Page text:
You don’t need to be religious to enjoy religious music. Almost every style of popular music has roots in gospel music, so if the “message” isn’t doing it for you, the music probably will.  Personally, I am not a religious person, but some of my favorite recordings are by artists such as Sister Rosetta Tharpe, The Staple Singers, and The Dixie Hummingbirds. In the 40’s and 50’s gospel performers like these filled arenas and stadiums! Granted it was a different time but still that’s a pretty impressive feat. I could go on and on here but in the interest of time and space I’ll just say that if you want to read more of my thoughts on the subject of gospel and religious music please see my previous post here…  https://www.bottleneckcafe.com/2018/07/gospel-music-is-the-roots/

While the “Golden Age Of Gospel” may have ended in the 1950’s, there still are plenty of wonderful groups today performing good ol’ traditional gospel music. Now thanks to record man Bruce Watson’s new label BIBLE & TIRE Recording Co. some of that music will be more readily available to the masses. Watson has big plans for BIBLE & TIRE. Not only is the label going to be reissuing recordings by lesser known artists but they also plan to release newly record music as well. As Watson was one of the driving forces behind Fat Possum records kick-starting the Mississippi Hill-Country Blues revival, there’s no doubt that the new releases from BIBLE & TIRE will be essential listening for fans of American roots music.   

The first of the two initial releases from BIBLE & TIRE is a collection of recordings by ELIZABETH KING & THE GOSPEL SOULS. Recorded in the 1970’s for the D-VINE Spirituals label in Memphis, many of these tracks have never seen the light of day until now.  The music here is top-shelf and the recording quality is crystal clear.  King’s powerful voice is front and center in the mix and leads the way on tracks such as “Jesus is My Captain”, “I Found Him”, and “I Heard the Voice”.  While King is obviously the star here, the rest of the group is equally talented when given the spotlight. The guys take center stage on the gospel standard “I’ll Fly Away” and make it sound fresh and new. Even though I have many other versions of this tune in my musical library I found myself listening to this track over and over. This record is essential for anyone who wants to hear no-frills authentic southern gospel music. Here’s hoping this isn’t the last we hear of Elizabeth King and The Gospel Sounds.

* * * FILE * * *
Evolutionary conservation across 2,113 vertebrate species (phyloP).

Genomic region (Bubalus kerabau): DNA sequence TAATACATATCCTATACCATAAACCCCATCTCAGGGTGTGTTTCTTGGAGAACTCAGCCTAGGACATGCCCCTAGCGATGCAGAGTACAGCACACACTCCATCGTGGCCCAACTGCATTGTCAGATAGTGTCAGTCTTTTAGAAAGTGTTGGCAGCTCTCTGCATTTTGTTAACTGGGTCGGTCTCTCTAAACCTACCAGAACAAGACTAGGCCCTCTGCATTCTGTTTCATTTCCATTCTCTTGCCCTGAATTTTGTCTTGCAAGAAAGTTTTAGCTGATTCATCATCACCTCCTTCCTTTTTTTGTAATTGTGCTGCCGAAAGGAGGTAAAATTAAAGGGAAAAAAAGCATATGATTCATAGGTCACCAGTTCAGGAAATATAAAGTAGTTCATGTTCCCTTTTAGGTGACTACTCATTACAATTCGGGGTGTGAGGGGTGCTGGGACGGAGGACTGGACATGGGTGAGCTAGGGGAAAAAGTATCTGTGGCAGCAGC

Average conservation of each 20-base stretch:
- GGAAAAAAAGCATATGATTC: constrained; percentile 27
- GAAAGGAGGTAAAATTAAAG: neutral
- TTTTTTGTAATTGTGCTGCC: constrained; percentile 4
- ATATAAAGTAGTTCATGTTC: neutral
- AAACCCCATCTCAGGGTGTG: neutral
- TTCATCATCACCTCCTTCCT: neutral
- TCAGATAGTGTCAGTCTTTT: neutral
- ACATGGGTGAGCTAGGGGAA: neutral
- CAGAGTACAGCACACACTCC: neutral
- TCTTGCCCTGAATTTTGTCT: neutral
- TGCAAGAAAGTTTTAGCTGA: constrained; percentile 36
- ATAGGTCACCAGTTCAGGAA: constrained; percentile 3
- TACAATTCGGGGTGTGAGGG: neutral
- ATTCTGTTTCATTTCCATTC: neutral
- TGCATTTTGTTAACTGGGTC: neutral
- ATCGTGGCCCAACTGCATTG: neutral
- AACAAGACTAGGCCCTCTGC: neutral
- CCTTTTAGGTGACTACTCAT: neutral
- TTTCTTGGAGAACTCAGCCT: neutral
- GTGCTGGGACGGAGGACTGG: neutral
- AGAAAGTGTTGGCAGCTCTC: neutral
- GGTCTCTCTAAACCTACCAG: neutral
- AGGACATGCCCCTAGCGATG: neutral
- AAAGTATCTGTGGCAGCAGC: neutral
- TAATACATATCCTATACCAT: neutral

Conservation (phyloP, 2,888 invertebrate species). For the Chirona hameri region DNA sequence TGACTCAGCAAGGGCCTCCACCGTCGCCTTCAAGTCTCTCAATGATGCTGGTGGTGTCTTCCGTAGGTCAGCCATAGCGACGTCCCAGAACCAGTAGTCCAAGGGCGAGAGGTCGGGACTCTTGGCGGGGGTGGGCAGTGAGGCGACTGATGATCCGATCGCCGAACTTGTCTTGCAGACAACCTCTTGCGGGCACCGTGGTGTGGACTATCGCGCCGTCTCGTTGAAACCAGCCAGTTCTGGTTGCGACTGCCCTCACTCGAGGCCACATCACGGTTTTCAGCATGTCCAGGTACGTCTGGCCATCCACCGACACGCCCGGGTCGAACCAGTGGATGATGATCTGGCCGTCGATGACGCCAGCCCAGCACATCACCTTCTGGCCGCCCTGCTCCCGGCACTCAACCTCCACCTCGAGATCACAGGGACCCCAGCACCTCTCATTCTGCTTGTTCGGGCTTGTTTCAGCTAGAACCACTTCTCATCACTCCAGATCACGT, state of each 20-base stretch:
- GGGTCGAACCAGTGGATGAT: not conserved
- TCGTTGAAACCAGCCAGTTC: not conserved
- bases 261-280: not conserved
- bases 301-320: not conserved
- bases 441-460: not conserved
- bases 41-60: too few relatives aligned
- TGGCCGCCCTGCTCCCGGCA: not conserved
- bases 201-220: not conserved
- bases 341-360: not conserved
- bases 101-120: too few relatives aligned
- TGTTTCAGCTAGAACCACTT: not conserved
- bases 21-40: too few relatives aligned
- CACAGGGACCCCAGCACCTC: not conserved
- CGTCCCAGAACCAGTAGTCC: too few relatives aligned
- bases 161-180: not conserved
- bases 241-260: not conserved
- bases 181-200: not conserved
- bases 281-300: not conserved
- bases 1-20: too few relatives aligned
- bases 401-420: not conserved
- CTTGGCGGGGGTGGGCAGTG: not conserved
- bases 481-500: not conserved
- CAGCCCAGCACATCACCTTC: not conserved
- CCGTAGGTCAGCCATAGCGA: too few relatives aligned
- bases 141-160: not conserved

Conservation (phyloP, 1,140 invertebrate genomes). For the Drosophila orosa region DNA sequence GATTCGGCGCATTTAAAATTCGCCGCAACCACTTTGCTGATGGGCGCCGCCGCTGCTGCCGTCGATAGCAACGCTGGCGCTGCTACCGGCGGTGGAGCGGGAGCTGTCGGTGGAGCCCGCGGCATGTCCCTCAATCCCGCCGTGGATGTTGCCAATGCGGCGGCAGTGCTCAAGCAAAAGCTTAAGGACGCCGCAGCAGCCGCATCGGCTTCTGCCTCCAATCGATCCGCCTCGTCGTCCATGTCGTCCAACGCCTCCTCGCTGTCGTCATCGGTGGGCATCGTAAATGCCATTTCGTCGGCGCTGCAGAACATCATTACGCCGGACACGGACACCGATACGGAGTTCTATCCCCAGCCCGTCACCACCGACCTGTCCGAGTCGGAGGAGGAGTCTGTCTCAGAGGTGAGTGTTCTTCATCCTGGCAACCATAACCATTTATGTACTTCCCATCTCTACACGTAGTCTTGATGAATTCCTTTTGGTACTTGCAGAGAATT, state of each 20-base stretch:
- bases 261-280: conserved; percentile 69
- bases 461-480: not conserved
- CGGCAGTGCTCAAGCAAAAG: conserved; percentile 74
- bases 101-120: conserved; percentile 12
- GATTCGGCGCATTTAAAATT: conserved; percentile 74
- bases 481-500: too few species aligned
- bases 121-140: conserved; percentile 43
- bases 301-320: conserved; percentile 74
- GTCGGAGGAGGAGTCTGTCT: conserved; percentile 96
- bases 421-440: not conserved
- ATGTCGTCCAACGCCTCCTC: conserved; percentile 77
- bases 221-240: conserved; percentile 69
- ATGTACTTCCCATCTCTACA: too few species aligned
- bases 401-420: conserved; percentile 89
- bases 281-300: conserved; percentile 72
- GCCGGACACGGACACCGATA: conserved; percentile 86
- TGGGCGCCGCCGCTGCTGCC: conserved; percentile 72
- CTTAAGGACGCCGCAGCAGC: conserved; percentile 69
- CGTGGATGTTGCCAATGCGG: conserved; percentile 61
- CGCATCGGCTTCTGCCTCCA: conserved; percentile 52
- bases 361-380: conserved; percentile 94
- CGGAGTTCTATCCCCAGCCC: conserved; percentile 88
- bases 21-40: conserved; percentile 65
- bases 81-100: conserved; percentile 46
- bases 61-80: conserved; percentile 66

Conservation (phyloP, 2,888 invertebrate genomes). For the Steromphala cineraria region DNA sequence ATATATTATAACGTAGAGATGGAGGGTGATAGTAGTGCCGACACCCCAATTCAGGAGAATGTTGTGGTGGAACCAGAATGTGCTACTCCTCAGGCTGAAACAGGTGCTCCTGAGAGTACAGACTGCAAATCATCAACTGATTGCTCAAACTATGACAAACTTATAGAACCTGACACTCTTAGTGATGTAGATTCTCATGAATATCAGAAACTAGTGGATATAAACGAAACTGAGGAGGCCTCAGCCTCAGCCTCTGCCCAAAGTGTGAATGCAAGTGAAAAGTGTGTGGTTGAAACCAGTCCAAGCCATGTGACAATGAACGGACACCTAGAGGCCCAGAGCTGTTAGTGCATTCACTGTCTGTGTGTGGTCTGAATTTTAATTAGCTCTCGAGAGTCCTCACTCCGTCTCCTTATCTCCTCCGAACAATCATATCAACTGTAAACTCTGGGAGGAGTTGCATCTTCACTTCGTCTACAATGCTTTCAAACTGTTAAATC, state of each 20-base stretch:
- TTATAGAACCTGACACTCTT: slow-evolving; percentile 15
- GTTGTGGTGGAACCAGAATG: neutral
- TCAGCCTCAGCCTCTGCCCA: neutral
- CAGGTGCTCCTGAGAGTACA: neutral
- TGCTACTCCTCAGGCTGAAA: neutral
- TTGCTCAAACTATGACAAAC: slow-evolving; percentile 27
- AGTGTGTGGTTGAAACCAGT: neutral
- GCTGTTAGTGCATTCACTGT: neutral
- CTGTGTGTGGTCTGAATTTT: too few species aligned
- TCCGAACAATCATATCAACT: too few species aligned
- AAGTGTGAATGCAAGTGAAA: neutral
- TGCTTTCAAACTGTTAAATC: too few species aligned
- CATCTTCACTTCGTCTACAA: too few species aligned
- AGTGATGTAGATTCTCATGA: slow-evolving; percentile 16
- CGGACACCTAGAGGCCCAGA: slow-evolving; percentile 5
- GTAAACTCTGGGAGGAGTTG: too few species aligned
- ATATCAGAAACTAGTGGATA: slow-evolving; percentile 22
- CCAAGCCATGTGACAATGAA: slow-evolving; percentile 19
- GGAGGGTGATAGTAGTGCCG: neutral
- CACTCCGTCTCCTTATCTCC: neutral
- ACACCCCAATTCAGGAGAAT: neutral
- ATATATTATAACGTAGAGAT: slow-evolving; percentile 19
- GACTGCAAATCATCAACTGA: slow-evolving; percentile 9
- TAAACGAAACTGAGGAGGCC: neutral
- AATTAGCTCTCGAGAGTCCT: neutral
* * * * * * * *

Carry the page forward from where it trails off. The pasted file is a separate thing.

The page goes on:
The second of the two initial releases from BIBLE & TIRE is a newly recorded album by THE SENSATIONAL BARNES BROTHERS. Entitled NOBODY’S FAULT BUT MY OWN, the album is the brothers take on classic gospel recordings from the Designer Records label.  Along with Watson, the Barnes went through hundreds of recordings and handpicked songs to use for this album.  Recorded in Memphis and produced by Watson himself this album has a wonderful vintage sound and finds the brothers sounding like a gospel-version of Sam & Dave! While the whole album is strong, the album’s stand out track for me is the Brothers’ version of Pops Staples’ “Why Am I Treated So Bad?”.  While this tune has been re-recorded many times before by many different artists it’s never sounded like this! Featuring a strong back-beat, wailing organ, and in-your-face horns, this song  is now full on dance number. Hopefully Pops would approve. The musical overtone of the tune might be more upbeat then the original but the message is still just as powerful. 

Regardless of your stance on organized religion, if you’re a fan of American Roots music, you need both these albums in your collection. Both will serve you well regardless of whether you play them Saturday or Sunday morning.